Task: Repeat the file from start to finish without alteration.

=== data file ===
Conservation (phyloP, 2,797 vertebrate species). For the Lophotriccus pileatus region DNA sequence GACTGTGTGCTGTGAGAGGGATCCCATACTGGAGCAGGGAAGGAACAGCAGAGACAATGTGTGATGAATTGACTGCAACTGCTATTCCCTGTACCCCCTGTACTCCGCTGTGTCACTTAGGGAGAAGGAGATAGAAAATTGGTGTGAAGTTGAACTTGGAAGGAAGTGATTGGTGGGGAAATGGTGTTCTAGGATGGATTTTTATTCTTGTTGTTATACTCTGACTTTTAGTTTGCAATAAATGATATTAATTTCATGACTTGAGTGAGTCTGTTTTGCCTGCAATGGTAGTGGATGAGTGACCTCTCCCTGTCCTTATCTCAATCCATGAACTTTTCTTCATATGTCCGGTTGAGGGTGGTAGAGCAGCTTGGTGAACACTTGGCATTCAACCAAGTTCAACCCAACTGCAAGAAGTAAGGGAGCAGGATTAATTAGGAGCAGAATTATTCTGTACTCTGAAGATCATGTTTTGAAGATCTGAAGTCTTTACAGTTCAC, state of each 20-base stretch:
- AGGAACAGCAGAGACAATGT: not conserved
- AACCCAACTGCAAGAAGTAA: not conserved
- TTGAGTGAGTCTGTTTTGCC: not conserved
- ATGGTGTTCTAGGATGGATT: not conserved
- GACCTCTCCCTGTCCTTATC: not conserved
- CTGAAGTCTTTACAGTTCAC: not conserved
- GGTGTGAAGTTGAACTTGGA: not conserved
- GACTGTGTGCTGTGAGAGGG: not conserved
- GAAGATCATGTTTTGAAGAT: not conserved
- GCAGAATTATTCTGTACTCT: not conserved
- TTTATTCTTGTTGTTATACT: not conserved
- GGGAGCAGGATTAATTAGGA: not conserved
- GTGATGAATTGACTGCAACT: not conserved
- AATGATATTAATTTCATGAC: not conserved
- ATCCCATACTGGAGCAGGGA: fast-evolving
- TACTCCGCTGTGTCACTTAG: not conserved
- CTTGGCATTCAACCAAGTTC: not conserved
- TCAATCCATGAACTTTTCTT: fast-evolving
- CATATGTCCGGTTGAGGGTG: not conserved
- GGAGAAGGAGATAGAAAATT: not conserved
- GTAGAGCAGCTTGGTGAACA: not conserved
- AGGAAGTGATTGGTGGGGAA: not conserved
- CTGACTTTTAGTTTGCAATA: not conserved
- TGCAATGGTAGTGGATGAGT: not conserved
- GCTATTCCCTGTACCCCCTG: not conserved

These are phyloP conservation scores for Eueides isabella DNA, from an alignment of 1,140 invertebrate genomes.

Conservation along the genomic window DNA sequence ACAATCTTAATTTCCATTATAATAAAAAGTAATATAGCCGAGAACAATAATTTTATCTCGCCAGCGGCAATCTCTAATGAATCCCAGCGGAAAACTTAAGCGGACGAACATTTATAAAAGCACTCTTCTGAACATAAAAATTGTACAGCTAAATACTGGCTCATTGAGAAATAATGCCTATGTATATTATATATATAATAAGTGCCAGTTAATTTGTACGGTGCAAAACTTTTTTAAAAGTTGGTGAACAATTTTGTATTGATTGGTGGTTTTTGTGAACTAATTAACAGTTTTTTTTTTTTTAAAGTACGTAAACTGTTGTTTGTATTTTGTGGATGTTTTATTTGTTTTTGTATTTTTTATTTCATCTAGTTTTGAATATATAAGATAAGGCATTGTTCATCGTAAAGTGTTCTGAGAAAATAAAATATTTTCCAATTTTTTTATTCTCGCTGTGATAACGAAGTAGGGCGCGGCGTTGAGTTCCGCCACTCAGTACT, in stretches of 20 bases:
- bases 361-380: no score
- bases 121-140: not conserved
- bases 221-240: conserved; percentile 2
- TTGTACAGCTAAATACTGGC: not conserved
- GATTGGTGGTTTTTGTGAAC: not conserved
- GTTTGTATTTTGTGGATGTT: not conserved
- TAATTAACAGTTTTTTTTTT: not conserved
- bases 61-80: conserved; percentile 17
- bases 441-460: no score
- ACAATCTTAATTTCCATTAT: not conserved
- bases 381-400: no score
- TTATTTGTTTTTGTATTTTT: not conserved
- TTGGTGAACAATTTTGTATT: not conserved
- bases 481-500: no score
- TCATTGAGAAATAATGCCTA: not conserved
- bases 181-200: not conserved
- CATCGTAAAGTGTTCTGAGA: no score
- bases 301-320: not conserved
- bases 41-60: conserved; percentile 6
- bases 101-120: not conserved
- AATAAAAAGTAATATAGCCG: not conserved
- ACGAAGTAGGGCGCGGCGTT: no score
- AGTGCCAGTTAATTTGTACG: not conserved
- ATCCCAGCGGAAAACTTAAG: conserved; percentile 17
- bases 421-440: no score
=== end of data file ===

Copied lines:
Conservation (phyloP, 2,797 vertebrate species). For the Lophotriccus pileatus region DNA sequence GACTGTGTGCTGTGAGAGGGATCCCATACTGGAGCAGGGAAGGAACAGCAGAGACAATGTGTGATGAATTGACTGCAACTGCTATTCCCTGTACCCCCTGTACTCCGCTGTGTCACTTAGGGAGAAGGAGATAGAAAATTGGTGTGAAGTTGAACTTGGAAGGAAGTGATTGGTGGGGAAATGGTGTTCTAGGATGGATTTTTATTCTTGTTGTTATACTCTGACTTTTAGTTTGCAATAAATGATATTAATTTCATGACTTGAGTGAGTCTGTTTTGCCTGCAATGGTAGTGGATGAGTGACCTCTCCCTGTCCTTATCTCAATCCATGAACTTTTCTTCATATGTCCGGTTGAGGGTGGTAGAGCAGCTTGGTGAACACTTGGCATTCAACCAAGTTCAACCCAACTGCAAGAAGTAAGGGAGCAGGATTAATTAGGAGCAGAATTATTCTGTACTCTGAAGATCATGTTTTGAAGATCTGAAGTCTTTACAGTTCAC, state of each 20-base stretch:
- AGGAACAGCAGAGACAATGT: not conserved
- AACCCAACTGCAAGAAGTAA: not conserved
- TTGAGTGAGTCTGTTTTGCC: not conserved
- ATGGTGTTCTAGGATGGATT: not conserved
- GACCTCTCCCTGTCCTTATC: not conserved
- CTGAAGTCTTTACAGTTCAC: not conserved
- GGTGTGAAGTTGAACTTGGA: not conserved
- GACTGTGTGCTGTGAGAGGG: not conserved
- GAAGATCATGTTTTGAAGAT: not conserved
- GCAGAATTATTCTGTACTCT: not conserved
- TTTATTCTTGTTGTTATACT: not conserved
- GGGAGCAGGATTAATTAGGA: not conserved
- GTGATGAATTGACTGCAACT: not conserved
- AATGATATTAATTTCATGAC: not conserved
- ATCCCATACTGGAGCAGGGA: fast-evolving
- TACTCCGCTGTGTCACTTAG: not conserved
- CTTGGCATTCAACCAAGTTC: not conserved
- TCAATCCATGAACTTTTCTT: fast-evolving
- CATATGTCCGGTTGAGGGTG: not conserved
- GGAGAAGGAGATAGAAAATT: not conserved
- GTAGAGCAGCTTGGTGAACA: not conserved
- AGGAAGTGATTGGTGGGGAA: not conserved
- CTGACTTTTAGTTTGCAATA: not conserved
- TGCAATGGTAGTGGATGAGT: not conserved
- GCTATTCCCTGTACCCCCTG: not conserved

These are phyloP conservation scores for Eueides isabella DNA, from an alignment of 1,140 invertebrate genomes.

Conservation along the genomic window DNA sequence ACAATCTTAATTTCCATTATAATAAAAAGTAATATAGCCGAGAACAATAATTTTATCTCGCCAGCGGCAATCTCTAATGAATCCCAGCGGAAAACTTAAGCGGACGAACATTTATAAAAGCACTCTTCTGAACATAAAAATTGTACAGCTAAATACTGGCTCATTGAGAAATAATGCCTATGTATATTATATATATAATAAGTGCCAGTTAATTTGTACGGTGCAAAACTTTTTTAAAAGTTGGTGAACAATTTTGTATTGATTGGTGGTTTTTGTGAACTAATTAACAGTTTTTTTTTTTTTAAAGTACGTAAACTGTTGTTTGTATTTTGTGGATGTTTTATTTGTTTTTGTATTTTTTATTTCATCTAGTTTTGAATATATAAGATAAGGCATTGTTCATCGTAAAGTGTTCTGAGAAAATAAAATATTTTCCAATTTTTTTATTCTCGCTGTGATAACGAAGTAGGGCGCGGCGTTGAGTTCCGCCACTCAGTACT, in stretches of 20 bases:
- bases 361-380: no score
- bases 121-140: not conserved
- bases 221-240: conserved; percentile 2
- TTGTACAGCTAAATACTGGC: not conserved
- GATTGGTGGTTTTTGTGAAC: not conserved
- GTTTGTATTTTGTGGATGTT: not conserved
- TAATTAACAGTTTTTTTTTT: not conserved
- bases 61-80: conserved; percentile 17
- bases 441-460: no score
- ACAATCTTAATTTCCATTAT: not conserved
- bases 381-400: no score
- TTATTTGTTTTTGTATTTTT: not conserved
- TTGGTGAACAATTTTGTATT: not conserved
- bases 481-500: no score
- TCATTGAGAAATAATGCCTA: not conserved
- bases 181-200: not conserved
- CATCGTAAAGTGTTCTGAGA: no score
- bases 301-320: not conserved
- bases 41-60: conserved; percentile 6
- bases 101-120: not conserved
- AATAAAAAGTAATATAGCCG: not conserved
- ACGAAGTAGGGCGCGGCGTT: no score
- AGTGCCAGTTAATTTGTACG: not conserved
- ATCCCAGCGGAAAACTTAAG: conserved; percentile 17
- bases 421-440: no score